Thursday, June 1, 2017

Behind the Scenes

As Heather Woodhaven, the romantic suspense author, I spend lots of time researching to get the danger and suspense right. But as Heather, the magnet for embarrassing moments, my characters often get assigned at least one of my many traits. It’s said that truth can be stranger than fiction, so sometimes it’s hard to know what to draw from in my real life.


 For instance, in May’s Texas Takedown, the heroine struggles with sleepwalking. It’s quite a disadvantage for a character when you’re trying to stay out of danger. So why did I do it? Sleepwalking apparently happens in moments of stress or anxiety.

Confession time: From a young age, any time I went to a sleepover or a summer camp, the next morning I would hear tales of my grand adventures. As a young teenager, my mom endured me asking to watch a James Bond movie at three in the morning (that might’ve made it into the book.)

In college, I thought I’d grown out of it, but as a newly married pastor’s wife on a trip with the youth group to a cabin in the woods, the teens said I was determined to find a bus driver in the early morning hours. I have no recollection of any of these events so one night I decided to set up a motion-sensing recorder. While I didn’t walk around that night, I had a surprising amount of things to say.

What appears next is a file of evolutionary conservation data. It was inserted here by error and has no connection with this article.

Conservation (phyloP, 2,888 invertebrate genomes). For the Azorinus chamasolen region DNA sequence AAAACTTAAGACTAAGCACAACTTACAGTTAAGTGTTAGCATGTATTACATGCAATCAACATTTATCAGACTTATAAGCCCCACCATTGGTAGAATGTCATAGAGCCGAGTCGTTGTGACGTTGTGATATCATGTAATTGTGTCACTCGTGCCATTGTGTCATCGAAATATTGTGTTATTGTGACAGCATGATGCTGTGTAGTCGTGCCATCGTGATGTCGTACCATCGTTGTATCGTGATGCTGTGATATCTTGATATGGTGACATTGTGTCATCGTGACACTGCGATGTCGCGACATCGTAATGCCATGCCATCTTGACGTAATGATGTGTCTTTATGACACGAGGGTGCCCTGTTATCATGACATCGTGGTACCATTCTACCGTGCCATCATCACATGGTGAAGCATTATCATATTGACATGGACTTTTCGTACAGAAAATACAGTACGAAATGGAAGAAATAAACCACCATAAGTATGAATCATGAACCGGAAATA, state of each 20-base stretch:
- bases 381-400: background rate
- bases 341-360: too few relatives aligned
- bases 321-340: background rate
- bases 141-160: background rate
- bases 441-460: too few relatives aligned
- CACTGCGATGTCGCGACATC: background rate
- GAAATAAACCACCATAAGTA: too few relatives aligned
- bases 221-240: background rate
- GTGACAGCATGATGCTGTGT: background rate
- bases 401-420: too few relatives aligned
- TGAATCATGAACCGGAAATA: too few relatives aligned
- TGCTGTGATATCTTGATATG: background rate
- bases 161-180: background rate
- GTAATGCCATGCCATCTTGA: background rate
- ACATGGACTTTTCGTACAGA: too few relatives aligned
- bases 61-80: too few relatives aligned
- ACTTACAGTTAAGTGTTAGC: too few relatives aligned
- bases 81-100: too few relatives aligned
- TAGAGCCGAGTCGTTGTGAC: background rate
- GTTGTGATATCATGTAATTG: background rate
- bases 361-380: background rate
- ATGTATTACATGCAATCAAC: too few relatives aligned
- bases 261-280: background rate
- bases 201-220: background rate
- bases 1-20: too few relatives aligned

The best part? My husband responded to everything, resulting in an entertaining, nonsensical conversation on tape that neither one of us could recall.

I haven’t had any instances of sleepwalking ever since becoming a mother, but my children have treated me to some entertaining stories of their own in the wee hours. And it often happens when we travel or something is weighing heavily on their minds.
Have you ever struggled with sleepwalking or talking (or so you’ve been told)?

In July’s Tracking Secrets, my heroine is won over by an absolutely adorable black lab. Almost ten years ago, our own dog, Sugar, won our hearts in an animal shelter. While potty training her in January in the Cascade Mountains isn’t something I recommend, Sugar has led me into many adventures.

I’ve seen a moose, a bear, a bobcat, and an eagle because of her. I’ve also readied myself to defend against a potential attacker wearing a headlamp who came running toward me in the dark while potty training her (it turned out to be our senior pastor on a run.) So it seemed high time to give Sugar a little tribute by including her in my latest suspense.